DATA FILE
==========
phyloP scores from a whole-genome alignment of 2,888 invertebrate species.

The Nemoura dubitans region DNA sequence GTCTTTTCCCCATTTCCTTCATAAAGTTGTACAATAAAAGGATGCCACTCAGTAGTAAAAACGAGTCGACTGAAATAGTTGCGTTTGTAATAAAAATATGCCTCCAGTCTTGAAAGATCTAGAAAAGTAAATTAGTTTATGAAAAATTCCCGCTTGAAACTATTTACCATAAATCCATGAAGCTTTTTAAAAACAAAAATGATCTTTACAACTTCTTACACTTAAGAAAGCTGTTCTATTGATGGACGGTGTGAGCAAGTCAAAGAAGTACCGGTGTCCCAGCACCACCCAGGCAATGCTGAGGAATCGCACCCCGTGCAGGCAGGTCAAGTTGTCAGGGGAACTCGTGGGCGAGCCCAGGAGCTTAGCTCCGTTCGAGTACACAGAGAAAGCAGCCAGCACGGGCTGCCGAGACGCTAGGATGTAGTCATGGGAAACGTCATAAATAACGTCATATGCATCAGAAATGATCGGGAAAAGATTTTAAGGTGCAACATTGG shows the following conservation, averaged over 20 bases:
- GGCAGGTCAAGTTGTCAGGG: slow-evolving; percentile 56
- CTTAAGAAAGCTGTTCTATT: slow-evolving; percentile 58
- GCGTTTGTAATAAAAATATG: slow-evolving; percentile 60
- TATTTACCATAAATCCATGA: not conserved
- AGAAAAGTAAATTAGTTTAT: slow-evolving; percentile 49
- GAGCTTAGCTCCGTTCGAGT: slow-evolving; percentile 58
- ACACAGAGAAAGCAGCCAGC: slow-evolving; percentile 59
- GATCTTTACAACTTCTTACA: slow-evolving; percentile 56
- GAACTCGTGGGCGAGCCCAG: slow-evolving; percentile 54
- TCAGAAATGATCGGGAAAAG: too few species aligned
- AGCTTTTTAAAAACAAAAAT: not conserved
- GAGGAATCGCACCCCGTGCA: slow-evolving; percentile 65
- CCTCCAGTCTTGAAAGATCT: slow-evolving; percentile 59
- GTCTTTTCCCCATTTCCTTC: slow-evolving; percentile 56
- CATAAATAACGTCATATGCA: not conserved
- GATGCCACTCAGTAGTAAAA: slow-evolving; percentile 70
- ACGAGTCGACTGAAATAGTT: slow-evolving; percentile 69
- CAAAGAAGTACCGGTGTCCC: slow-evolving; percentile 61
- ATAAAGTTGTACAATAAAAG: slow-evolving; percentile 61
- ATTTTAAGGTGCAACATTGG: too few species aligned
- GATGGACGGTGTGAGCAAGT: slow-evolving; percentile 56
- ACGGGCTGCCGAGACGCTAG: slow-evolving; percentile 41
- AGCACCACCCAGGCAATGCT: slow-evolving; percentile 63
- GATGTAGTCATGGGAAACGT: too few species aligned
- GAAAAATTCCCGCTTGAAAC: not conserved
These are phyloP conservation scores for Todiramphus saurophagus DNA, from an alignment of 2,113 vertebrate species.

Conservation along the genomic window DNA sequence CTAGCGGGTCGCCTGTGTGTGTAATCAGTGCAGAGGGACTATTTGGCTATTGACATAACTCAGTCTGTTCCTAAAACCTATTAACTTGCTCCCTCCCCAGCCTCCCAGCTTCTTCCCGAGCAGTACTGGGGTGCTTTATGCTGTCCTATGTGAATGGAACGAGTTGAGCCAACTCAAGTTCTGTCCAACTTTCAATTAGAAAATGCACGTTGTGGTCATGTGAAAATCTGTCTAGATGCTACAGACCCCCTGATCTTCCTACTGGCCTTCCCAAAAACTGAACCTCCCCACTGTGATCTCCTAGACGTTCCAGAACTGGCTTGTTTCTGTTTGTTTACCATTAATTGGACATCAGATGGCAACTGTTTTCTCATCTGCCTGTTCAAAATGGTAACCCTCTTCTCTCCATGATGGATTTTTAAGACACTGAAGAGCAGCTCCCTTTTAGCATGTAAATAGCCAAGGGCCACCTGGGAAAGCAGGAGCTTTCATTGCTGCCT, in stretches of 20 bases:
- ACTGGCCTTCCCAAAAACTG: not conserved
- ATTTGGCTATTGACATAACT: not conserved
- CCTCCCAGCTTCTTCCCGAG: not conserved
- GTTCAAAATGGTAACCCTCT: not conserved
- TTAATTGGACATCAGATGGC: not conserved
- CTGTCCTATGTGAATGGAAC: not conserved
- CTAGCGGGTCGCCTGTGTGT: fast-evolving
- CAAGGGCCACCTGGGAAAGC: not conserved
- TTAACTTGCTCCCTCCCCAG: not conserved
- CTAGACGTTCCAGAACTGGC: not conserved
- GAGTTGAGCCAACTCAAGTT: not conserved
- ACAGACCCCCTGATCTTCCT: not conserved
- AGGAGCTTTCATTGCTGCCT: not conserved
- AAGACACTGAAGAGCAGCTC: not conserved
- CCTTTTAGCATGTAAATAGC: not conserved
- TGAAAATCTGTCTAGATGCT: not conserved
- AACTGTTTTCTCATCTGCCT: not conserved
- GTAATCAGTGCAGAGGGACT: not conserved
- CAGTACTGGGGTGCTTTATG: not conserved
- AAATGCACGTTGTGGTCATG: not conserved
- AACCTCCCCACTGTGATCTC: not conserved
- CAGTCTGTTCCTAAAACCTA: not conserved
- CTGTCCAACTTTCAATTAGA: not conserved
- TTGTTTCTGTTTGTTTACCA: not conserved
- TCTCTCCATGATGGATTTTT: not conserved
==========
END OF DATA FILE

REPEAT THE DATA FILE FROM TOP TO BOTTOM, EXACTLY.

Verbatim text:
phyloP scores from a whole-genome alignment of 2,888 invertebrate species.

The Nemoura dubitans region DNA sequence GTCTTTTCCCCATTTCCTTCATAAAGTTGTACAATAAAAGGATGCCACTCAGTAGTAAAAACGAGTCGACTGAAATAGTTGCGTTTGTAATAAAAATATGCCTCCAGTCTTGAAAGATCTAGAAAAGTAAATTAGTTTATGAAAAATTCCCGCTTGAAACTATTTACCATAAATCCATGAAGCTTTTTAAAAACAAAAATGATCTTTACAACTTCTTACACTTAAGAAAGCTGTTCTATTGATGGACGGTGTGAGCAAGTCAAAGAAGTACCGGTGTCCCAGCACCACCCAGGCAATGCTGAGGAATCGCACCCCGTGCAGGCAGGTCAAGTTGTCAGGGGAACTCGTGGGCGAGCCCAGGAGCTTAGCTCCGTTCGAGTACACAGAGAAAGCAGCCAGCACGGGCTGCCGAGACGCTAGGATGTAGTCATGGGAAACGTCATAAATAACGTCATATGCATCAGAAATGATCGGGAAAAGATTTTAAGGTGCAACATTGG shows the following conservation, averaged over 20 bases:
- GGCAGGTCAAGTTGTCAGGG: slow-evolving; percentile 56
- CTTAAGAAAGCTGTTCTATT: slow-evolving; percentile 58
- GCGTTTGTAATAAAAATATG: slow-evolving; percentile 60
- TATTTACCATAAATCCATGA: not conserved
- AGAAAAGTAAATTAGTTTAT: slow-evolving; percentile 49
- GAGCTTAGCTCCGTTCGAGT: slow-evolving; percentile 58
- ACACAGAGAAAGCAGCCAGC: slow-evolving; percentile 59
- GATCTTTACAACTTCTTACA: slow-evolving; percentile 56
- GAACTCGTGGGCGAGCCCAG: slow-evolving; percentile 54
- TCAGAAATGATCGGGAAAAG: too few species aligned
- AGCTTTTTAAAAACAAAAAT: not conserved
- GAGGAATCGCACCCCGTGCA: slow-evolving; percentile 65
- CCTCCAGTCTTGAAAGATCT: slow-evolving; percentile 59
- GTCTTTTCCCCATTTCCTTC: slow-evolving; percentile 56
- CATAAATAACGTCATATGCA: not conserved
- GATGCCACTCAGTAGTAAAA: slow-evolving; percentile 70
- ACGAGTCGACTGAAATAGTT: slow-evolving; percentile 69
- CAAAGAAGTACCGGTGTCCC: slow-evolving; percentile 61
- ATAAAGTTGTACAATAAAAG: slow-evolving; percentile 61
- ATTTTAAGGTGCAACATTGG: too few species aligned
- GATGGACGGTGTGAGCAAGT: slow-evolving; percentile 56
- ACGGGCTGCCGAGACGCTAG: slow-evolving; percentile 41
- AGCACCACCCAGGCAATGCT: slow-evolving; percentile 63
- GATGTAGTCATGGGAAACGT: too few species aligned
- GAAAAATTCCCGCTTGAAAC: not conserved
These are phyloP conservation scores for Todiramphus saurophagus DNA, from an alignment of 2,113 vertebrate species.

Conservation along the genomic window DNA sequence CTAGCGGGTCGCCTGTGTGTGTAATCAGTGCAGAGGGACTATTTGGCTATTGACATAACTCAGTCTGTTCCTAAAACCTATTAACTTGCTCCCTCCCCAGCCTCCCAGCTTCTTCCCGAGCAGTACTGGGGTGCTTTATGCTGTCCTATGTGAATGGAACGAGTTGAGCCAACTCAAGTTCTGTCCAACTTTCAATTAGAAAATGCACGTTGTGGTCATGTGAAAATCTGTCTAGATGCTACAGACCCCCTGATCTTCCTACTGGCCTTCCCAAAAACTGAACCTCCCCACTGTGATCTCCTAGACGTTCCAGAACTGGCTTGTTTCTGTTTGTTTACCATTAATTGGACATCAGATGGCAACTGTTTTCTCATCTGCCTGTTCAAAATGGTAACCCTCTTCTCTCCATGATGGATTTTTAAGACACTGAAGAGCAGCTCCCTTTTAGCATGTAAATAGCCAAGGGCCACCTGGGAAAGCAGGAGCTTTCATTGCTGCCT, in stretches of 20 bases:
- ACTGGCCTTCCCAAAAACTG: not conserved
- ATTTGGCTATTGACATAACT: not conserved
- CCTCCCAGCTTCTTCCCGAG: not conserved
- GTTCAAAATGGTAACCCTCT: not conserved
- TTAATTGGACATCAGATGGC: not conserved
- CTGTCCTATGTGAATGGAAC: not conserved
- CTAGCGGGTCGCCTGTGTGT: fast-evolving
- CAAGGGCCACCTGGGAAAGC: not conserved
- TTAACTTGCTCCCTCCCCAG: not conserved
- CTAGACGTTCCAGAACTGGC: not conserved
- GAGTTGAGCCAACTCAAGTT: not conserved
- ACAGACCCCCTGATCTTCCT: not conserved
- AGGAGCTTTCATTGCTGCCT: not conserved
- AAGACACTGAAGAGCAGCTC: not conserved
- CCTTTTAGCATGTAAATAGC: not conserved
- TGAAAATCTGTCTAGATGCT: not conserved
- AACTGTTTTCTCATCTGCCT: not conserved
- GTAATCAGTGCAGAGGGACT: not conserved
- CAGTACTGGGGTGCTTTATG: not conserved
- AAATGCACGTTGTGGTCATG: not conserved
- AACCTCCCCACTGTGATCTC: not conserved
- CAGTCTGTTCCTAAAACCTA: not conserved
- CTGTCCAACTTTCAATTAGA: not conserved
- TTGTTTCTGTTTGTTTACCA: not conserved
- TCTCTCCATGATGGATTTTT: not conserved